preventing chronic disease

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The Best Diet for Weight Loss and Disease Prevention

"The Best Diet for Weight Loss
and Disease Prevention" Why are vegetarian diets so effective
in preventing and treating diabetes? Maybe it's because of the weight loss.
Those eating more plant based tend to be significantly slimmer,
and not just based on like looking at a cross-section of the population,
but you can do interventional trials and put it to the test: a randomized,
controlled community-based trial of a whole food plant-based diet. The key difference between plant-based
nutrition and other approaches to weight loss is that participants
were informed to eat the whole food plant-based diet ad libitum,
meaning eat as much as you want, no calorie counting,
no portion control. Just eat. It's about improving
the quality of food rather than restricting
the quantity of food. And then in this study, they
had people just focus on diet rather than increasing exercise,
just because they wanted to isolate out the effects of eating
healthier. So, what happened? No restrictions on portions, eat
all the healthy foods you want. Here's where they started out: on
average obese at nearly 210 pounds; the average height was about 5'5". Three months in they were
down about 18 pounds; 6 months in, more
like 26 pounds down.

But you know how these
weight loss trials go. I mean, this wasn't
an institutional study where they locked people up and
fed them; no meals were provided. They just informed people about
the benefits of plant-based eating and encouraged them to do it in
their own lives, their own families, and their own homes and communities.
And so, yeah, typically what you see in these so-called "free-living"
studies is weight loss at six months, but then by a year the weight
creeps back or even worse. But in this study, they were able to
maintain that weight loss all year. And of course, their cholesterol got
better too, but their claim to fame is that they achieved greater weight loss
at 6 and 12 months than any other trial that does not limit calorie intake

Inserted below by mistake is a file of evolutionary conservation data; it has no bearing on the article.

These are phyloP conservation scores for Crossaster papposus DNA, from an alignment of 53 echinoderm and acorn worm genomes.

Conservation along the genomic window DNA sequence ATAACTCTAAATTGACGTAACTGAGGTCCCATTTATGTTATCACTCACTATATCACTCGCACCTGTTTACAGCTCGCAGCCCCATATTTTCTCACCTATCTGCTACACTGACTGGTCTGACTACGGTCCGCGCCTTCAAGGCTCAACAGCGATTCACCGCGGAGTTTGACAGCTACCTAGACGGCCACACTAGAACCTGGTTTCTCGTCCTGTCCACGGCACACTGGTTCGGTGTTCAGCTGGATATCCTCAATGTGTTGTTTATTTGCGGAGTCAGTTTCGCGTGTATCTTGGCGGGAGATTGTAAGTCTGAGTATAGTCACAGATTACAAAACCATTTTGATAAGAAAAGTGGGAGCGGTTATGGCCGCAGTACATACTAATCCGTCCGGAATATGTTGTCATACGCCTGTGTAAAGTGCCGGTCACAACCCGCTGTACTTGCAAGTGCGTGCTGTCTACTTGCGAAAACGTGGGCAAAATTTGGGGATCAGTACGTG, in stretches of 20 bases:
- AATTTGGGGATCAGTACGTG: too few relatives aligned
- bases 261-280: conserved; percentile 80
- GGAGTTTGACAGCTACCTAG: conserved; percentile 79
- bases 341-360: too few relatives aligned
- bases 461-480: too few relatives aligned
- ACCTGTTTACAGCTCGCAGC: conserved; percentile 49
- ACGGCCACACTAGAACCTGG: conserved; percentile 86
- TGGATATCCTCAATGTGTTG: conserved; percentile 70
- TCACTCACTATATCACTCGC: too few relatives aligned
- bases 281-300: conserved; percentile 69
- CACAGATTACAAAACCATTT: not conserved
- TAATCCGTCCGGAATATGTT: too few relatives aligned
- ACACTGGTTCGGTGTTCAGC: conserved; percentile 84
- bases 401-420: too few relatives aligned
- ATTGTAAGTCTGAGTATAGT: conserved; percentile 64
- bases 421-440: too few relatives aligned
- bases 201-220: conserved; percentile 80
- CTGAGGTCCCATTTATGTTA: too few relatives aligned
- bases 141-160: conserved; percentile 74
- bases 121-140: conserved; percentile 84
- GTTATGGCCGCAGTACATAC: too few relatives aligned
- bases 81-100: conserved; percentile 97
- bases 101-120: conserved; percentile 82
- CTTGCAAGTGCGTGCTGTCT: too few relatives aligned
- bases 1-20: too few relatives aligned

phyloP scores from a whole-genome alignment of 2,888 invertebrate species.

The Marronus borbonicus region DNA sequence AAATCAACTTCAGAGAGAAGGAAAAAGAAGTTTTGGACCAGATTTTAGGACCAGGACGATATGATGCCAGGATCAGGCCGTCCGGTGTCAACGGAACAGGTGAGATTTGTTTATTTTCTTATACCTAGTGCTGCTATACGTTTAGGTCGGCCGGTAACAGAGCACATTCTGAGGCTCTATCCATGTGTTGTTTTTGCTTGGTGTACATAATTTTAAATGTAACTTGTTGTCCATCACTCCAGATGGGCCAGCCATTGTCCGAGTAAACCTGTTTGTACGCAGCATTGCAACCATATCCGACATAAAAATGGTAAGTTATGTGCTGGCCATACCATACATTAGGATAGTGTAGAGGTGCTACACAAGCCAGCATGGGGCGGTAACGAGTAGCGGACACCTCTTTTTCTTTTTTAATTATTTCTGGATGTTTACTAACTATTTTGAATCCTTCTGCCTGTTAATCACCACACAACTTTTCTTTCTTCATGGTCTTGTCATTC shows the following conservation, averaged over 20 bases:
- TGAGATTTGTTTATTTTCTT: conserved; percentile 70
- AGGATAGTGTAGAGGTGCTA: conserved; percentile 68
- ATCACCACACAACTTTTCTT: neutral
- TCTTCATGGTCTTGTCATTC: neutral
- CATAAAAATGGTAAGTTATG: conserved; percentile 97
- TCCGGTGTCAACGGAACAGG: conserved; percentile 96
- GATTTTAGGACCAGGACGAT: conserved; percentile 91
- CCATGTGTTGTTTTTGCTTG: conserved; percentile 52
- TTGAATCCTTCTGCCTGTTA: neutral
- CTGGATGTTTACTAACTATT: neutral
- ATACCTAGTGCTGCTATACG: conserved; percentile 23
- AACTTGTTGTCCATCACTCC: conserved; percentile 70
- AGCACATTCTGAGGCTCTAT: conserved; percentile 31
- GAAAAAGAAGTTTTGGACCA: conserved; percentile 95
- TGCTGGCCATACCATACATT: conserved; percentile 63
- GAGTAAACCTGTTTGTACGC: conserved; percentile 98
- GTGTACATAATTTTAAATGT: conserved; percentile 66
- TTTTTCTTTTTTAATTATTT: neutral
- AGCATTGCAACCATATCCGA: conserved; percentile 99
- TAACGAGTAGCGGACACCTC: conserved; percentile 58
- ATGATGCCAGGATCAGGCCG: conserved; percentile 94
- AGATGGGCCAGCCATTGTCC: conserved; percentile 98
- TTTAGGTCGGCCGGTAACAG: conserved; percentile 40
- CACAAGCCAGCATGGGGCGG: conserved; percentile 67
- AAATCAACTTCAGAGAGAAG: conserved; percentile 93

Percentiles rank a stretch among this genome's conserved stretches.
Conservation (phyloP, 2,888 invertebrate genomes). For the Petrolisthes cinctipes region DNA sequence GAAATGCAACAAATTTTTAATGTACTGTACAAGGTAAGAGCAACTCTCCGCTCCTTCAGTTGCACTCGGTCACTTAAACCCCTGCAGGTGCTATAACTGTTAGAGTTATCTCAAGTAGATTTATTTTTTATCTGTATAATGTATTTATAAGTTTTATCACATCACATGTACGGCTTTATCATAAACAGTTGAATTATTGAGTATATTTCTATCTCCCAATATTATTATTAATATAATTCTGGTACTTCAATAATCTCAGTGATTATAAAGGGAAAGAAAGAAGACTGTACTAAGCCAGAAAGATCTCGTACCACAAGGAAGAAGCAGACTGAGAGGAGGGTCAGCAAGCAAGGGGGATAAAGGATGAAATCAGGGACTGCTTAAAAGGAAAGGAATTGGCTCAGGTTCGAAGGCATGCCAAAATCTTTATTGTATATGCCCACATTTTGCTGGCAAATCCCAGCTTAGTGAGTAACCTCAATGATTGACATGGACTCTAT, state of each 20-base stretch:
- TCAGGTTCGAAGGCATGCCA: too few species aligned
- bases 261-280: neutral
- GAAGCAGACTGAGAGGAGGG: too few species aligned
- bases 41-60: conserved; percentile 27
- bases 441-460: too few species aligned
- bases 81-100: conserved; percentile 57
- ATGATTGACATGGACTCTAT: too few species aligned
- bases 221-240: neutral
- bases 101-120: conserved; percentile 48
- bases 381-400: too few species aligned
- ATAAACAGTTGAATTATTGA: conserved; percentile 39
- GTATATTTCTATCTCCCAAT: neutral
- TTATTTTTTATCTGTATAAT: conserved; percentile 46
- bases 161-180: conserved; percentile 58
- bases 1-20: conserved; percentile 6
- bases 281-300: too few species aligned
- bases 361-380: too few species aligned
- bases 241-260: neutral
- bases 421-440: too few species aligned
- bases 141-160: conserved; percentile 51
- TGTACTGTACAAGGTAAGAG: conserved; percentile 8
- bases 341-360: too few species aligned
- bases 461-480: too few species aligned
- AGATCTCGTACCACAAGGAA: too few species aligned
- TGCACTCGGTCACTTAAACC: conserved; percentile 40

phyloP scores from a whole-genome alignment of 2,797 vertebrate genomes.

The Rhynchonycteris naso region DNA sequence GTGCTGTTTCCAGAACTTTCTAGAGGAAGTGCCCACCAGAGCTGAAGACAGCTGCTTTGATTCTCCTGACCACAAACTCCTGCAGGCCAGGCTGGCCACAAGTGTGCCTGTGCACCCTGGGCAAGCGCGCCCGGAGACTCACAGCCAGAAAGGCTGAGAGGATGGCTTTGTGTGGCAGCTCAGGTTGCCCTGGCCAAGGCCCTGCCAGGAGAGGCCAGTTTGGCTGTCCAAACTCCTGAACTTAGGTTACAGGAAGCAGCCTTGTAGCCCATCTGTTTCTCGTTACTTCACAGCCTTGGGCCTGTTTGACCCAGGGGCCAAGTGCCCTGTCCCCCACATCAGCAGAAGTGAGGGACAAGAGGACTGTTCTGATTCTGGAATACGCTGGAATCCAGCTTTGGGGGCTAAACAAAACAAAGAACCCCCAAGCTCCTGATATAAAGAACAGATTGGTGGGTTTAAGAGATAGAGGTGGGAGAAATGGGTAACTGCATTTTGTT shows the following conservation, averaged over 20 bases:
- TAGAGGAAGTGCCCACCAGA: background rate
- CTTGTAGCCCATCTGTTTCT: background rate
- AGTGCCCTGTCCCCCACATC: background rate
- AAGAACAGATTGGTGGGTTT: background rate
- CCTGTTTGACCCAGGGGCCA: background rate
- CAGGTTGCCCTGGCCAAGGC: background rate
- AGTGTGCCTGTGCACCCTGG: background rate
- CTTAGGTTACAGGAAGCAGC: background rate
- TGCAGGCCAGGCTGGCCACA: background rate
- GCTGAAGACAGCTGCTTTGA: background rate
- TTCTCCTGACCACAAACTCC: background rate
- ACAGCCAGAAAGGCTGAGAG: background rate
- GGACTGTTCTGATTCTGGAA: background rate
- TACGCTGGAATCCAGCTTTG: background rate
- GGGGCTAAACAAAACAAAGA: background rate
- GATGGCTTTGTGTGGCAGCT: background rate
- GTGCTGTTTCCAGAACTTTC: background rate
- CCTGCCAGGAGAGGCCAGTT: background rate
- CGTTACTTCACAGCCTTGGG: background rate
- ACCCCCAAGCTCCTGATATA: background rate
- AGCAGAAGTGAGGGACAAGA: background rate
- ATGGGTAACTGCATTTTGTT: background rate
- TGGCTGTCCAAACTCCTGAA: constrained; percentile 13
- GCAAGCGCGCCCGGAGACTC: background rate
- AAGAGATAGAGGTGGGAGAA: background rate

or mandate regular exercise.

That's worth repeating. A whole
food plant-based diet achieved the greatest weight loss ever
recorded at 6 and 12 months compared to any other such intervention
published in the medical literature. Now obviously with very
low-calorie starvation diets you can drop people
down to any weight. However, these medically supervised
liquid diets are obviously just short-term fixes, associated
with high costs, high attrition rates, and a high probability of
regaining most of the weight, whereas the whole point of
whole food plant-based nutrition is to maximize long-term
health and longevity. I mean, even if, for example, low
carb diets were as effective, the point of weight loss is not
to fit into a skinnier casket. Studies on the effects of
low-carbohydrate diets have shown higher rates
of all-cause mortality— meaning a shorter lifespan—
decreased artery function, worsening of coronary artery disease,
and increased rates of constipation, headaches, bad breath, muscle
cramps, general weakness and rash. And yet, still not as effective
as the diet that actually has all the good side effects, like decreasing risk of diabetes,
beyond just the weight loss. Yes, the lower risk of type 2
diabetes among vegetarians may be explained in part
by improved weight status.

However, the lower risk also may
be explained by higher amounts of ingested dietary fiber and
plant protein, the absence of meat- and egg-derived
protein and heme iron, and lower intake
of saturated fat. Most studies report the lowest risk
of type 2 diabetes among those who adhere to strictly
plant-based diets. This may be explained by the fact
that vegans, in contrast to vegetarians, do not eat eggs, which appear to
be linked to higher diabetes risk. Maybe it's eating lower on the food
chain, so you avoid the highest levels of persistent organic pollutants like
dioxins, PCBs, DDT in animal products, which have been implicated
as a diabetes risk factor. Maybe it has to do with the gut
microbiome. With all that fiber, no surprise that there'd be
less disease-causing bugs and more protective gut flora,
which can lead to less inflammation throughout the body, that may be the
key feature linking the heathier gut with beneficial health effects— including the metabolic dysfunction
you can see in type 2 diabetes. And it's that multiplicity
of benefits that can help with compliance and family buy-in.
Whereas a household that includes people who do not have diabetes
may be unlikely to enthusiastically follow a "diabetic diet,"
a healthy diet is not disease-specific and can improve
other chronic conditions too.

So while the diabetic patient
will likely see improvement in their blood sugar control, a
spouse suffering from constipation or high blood pressure may
also see improvements, as may overweight children if you make
healthy eating a family affair..

Video Transcript – As found on YouTube

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